3. Politics forming a considerable part of the story which are only incidental. The same returns may be of the past historical study stimulates an interest in obtained in an equal or greater degree from other one's country, and lays a basis for intelligent patriotstudies, or from training outside of school. These byproducts, however, must be taken into consideration

ESSENTIAL VALUES OF HISTORY INSTRUCTION. by the educational administrator in estimating the full value of history for the school curriculum, and to a

We speak of essential values of historical study, lesser degree by the teacher in presenting the subject meaning thereby those returns that are peculiar to the in the classroom. Your committee feels that it is im- subject, and so important as to compel their presentaportant that both administrator and teacher recognize and keep it there.

tion—those values that put history into the curriculum

These appear to the committee to these minor returns as merely by-products, not to be confused with the essential values of history instruc 1 A paper read before the History Section of the Colorado tion.

State Teachers' Association, Denver, Col., November 2, 1916.

ence.

be: (1) a familiarity with social phenomena, or what contemporary problems, for this is rarely the case. might be called social experience, and (2) the devel There are few rule-of-thumb principles that can be opment of an historical point of view.

used in determining social action. The phenomena Historical instruction sets out consciously to give are so complex that they defy generalization. There the student that contact with human society that are few rules such as are laid down in the more exact comes otherwise merely as an incident of every-day sciences that the man of limited experience may delife. The reading and study of history is social ex pend upon in forming his conclusions and basing his perience concentrated and administered according to action. Social decisions must be based, for the most rule and measure. It crowds into a few hours time part, on opinions, the result of a wide social experithe greatest and finest experiences of the ages. The

They can rarely be proved to be right or boy who at sixteen years of age has no acquaintances wrong. The sanity of public action in a democratic but his neighbors, and no experiences but the prosy society must, therefore, depend largely upon the happenings of the immediate community, may in a breadth of social experience, the acquaintance with year of historical study rise above both time and space varied social phenomena that the individual members and revel in host of new emotions and desires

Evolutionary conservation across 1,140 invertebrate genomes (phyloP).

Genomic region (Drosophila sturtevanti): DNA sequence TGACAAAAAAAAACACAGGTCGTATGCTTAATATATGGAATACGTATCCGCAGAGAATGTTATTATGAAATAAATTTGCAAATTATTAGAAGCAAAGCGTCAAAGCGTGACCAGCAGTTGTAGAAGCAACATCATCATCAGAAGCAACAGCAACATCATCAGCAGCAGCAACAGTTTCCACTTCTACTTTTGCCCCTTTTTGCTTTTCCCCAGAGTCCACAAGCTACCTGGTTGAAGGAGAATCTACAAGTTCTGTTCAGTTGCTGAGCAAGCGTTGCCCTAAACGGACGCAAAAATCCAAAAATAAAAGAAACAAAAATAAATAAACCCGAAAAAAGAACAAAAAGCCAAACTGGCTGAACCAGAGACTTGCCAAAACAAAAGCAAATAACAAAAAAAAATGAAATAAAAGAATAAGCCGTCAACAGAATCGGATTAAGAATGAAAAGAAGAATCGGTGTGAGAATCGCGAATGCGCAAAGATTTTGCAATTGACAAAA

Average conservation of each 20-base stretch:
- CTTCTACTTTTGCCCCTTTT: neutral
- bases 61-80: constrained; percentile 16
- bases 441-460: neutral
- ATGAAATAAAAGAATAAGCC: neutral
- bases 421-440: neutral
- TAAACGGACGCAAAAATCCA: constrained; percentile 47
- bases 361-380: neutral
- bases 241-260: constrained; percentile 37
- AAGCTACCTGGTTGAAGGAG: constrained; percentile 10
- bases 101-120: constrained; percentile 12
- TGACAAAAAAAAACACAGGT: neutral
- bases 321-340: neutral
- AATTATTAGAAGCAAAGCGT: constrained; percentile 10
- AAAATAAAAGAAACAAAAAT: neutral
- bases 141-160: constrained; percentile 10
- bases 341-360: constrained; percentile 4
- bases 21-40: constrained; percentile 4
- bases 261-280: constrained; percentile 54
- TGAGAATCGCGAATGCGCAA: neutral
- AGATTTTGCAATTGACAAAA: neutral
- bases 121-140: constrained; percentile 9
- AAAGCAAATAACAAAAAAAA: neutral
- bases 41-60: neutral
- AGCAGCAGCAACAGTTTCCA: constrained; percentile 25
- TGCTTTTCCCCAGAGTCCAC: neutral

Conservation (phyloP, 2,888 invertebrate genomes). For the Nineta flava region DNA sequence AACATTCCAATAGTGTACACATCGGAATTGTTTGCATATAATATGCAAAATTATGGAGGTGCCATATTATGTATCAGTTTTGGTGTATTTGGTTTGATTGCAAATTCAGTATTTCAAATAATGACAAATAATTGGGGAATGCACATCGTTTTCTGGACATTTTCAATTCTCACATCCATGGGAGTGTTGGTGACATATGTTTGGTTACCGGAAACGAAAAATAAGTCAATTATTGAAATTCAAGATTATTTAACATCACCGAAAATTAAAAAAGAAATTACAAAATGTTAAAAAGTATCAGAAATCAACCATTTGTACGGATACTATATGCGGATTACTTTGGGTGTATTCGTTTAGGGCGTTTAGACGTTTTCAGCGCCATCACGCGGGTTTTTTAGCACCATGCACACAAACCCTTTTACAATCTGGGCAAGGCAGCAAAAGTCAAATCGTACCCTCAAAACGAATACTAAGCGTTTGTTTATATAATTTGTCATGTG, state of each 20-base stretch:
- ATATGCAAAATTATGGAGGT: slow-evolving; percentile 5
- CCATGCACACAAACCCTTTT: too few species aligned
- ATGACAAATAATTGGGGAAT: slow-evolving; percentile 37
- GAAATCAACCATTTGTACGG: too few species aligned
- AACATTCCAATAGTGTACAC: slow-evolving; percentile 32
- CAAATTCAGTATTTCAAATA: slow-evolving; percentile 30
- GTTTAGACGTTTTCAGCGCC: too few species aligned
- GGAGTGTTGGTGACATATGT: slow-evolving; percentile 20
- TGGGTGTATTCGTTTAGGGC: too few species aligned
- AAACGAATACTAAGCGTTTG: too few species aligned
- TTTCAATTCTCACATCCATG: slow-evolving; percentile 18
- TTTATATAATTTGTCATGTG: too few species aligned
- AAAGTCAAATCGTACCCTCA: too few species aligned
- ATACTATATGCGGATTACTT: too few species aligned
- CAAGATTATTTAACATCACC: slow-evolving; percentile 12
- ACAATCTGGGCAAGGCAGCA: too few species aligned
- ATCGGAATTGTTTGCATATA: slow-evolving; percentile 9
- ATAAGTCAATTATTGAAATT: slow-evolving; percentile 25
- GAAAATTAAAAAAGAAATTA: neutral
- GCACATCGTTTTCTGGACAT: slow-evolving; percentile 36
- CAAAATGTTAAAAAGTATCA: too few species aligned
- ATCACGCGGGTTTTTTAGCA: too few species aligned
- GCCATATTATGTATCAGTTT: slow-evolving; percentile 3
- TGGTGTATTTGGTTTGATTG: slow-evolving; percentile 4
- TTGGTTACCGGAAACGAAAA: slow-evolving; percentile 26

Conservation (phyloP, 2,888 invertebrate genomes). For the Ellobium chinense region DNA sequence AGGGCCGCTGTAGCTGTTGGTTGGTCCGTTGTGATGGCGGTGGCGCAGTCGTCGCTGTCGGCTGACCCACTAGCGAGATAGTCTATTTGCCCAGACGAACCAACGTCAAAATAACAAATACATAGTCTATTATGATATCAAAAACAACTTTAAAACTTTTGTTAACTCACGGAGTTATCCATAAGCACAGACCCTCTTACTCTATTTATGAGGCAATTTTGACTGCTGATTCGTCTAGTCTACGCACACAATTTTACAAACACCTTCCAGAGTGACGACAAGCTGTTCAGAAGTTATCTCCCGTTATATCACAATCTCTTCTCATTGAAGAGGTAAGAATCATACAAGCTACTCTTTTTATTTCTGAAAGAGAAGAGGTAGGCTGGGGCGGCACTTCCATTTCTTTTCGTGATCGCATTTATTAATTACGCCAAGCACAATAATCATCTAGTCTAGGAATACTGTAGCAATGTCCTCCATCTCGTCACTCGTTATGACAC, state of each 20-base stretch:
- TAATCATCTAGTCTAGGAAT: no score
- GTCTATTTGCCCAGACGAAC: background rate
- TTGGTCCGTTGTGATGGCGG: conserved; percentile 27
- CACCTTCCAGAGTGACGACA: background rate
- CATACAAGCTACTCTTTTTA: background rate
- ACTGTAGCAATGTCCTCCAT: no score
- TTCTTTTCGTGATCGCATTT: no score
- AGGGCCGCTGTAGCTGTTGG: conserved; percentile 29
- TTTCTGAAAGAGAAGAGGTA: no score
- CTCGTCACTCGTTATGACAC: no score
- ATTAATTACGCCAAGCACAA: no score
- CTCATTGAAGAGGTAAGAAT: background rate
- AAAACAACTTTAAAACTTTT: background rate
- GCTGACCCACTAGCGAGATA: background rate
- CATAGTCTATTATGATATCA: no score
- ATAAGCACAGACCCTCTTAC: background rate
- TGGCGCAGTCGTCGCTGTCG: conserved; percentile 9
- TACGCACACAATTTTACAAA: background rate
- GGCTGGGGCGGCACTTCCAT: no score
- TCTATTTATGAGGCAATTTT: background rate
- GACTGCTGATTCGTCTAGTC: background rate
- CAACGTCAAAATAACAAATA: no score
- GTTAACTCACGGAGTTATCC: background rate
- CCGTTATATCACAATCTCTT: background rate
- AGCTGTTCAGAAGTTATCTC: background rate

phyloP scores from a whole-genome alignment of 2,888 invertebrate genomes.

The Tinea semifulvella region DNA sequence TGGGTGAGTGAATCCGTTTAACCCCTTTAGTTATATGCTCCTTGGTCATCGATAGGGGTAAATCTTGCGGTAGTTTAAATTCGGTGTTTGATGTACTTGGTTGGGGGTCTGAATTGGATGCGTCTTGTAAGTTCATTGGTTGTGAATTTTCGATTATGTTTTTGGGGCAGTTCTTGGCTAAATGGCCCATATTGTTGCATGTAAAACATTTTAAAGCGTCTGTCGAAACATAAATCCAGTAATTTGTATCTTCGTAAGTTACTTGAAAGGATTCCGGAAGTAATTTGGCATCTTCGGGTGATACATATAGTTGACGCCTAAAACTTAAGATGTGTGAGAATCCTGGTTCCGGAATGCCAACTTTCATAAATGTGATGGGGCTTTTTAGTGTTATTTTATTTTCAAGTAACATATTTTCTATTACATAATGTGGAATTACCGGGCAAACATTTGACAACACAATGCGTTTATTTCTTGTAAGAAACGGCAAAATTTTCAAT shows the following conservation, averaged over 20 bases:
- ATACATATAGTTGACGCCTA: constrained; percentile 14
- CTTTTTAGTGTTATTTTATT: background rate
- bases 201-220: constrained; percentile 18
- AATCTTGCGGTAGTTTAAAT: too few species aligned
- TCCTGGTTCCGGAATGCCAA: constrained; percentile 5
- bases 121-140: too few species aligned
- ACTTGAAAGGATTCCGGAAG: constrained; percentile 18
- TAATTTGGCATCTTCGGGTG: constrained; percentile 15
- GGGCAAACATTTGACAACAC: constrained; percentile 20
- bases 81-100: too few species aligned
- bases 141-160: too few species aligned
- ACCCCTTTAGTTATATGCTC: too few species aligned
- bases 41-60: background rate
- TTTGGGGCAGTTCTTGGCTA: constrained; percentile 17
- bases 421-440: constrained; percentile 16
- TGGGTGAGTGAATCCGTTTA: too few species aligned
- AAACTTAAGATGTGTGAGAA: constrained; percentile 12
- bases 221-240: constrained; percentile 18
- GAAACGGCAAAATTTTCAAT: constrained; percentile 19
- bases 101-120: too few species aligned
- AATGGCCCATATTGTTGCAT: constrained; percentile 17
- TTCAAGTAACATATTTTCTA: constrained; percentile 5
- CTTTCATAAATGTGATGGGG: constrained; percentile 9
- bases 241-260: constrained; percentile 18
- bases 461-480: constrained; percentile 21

possess. spread his tent with Abraham, help Alexander to It is the object of instruction in history and the found a world empire, stroll with Socrates beneath other social sciences to supply the material for this the walls of Athens, march to world conquest with the cosmopolitan outlook.

cosmopolitan outlook. In the school courses a beRoman legions, listen to wandering minstrels within ginning is made in presenting material and developthe massive walls of a baron's castle, or march in all ing a point of view, and an impetus is given toward the trappings of chivalry to redeem the Holy City. independent reading throughout life. With the inWith Petrarch or Michelangelo he may give the world creasing complexity of our society, and the growing a new art, and with Luther or Loyala fire mankind movement towards democracy, it seems clear that the with religious enthusiasm. This same inconspicuous work of instruction in the social sciences must beyouth may live, in part at least, the life of king, phil come more and more important. osopher, peasant, zealot, barbarian, baron, priest and The second, and really unique, function of history acolite. In the world of his reading he wears a teaching is to develop what may be called a historical thousand kinds of dress, lives in strange habitations, point of view. It is a common criticism of history and eats strange foods. He is present when empires that it deals with the dead past, while the really live fall, when creeds crumble, when all the world goes man should have his attention focused assiduously wild over some new thing. He sees barbarous hordes upon the present. No one, assuredly, will attempt to grow into great nations, slaves and serfs rise to eco argue against a man's attentive study of his own age, nomic and political independence, well-established its capabilities, its wants, its temper. But a man institutions and beliefs decay and disappear. If he must have a wholly distorted and confused conception possesses spirit and a heart he thrills with enthusiasm of his own times unless he sees them as a part of a for some struggling cause, and catches from a great much larger thing—the life of the human race. A leader the splendid animus that makes the world glimpse of the present is meaningless without a picmove. Through his historical study he is gaining a ture of the past and vision of the future. To live ingreat social experience, and is fitting himself for a telligently in the present it is necessary for one to broader and saner social life.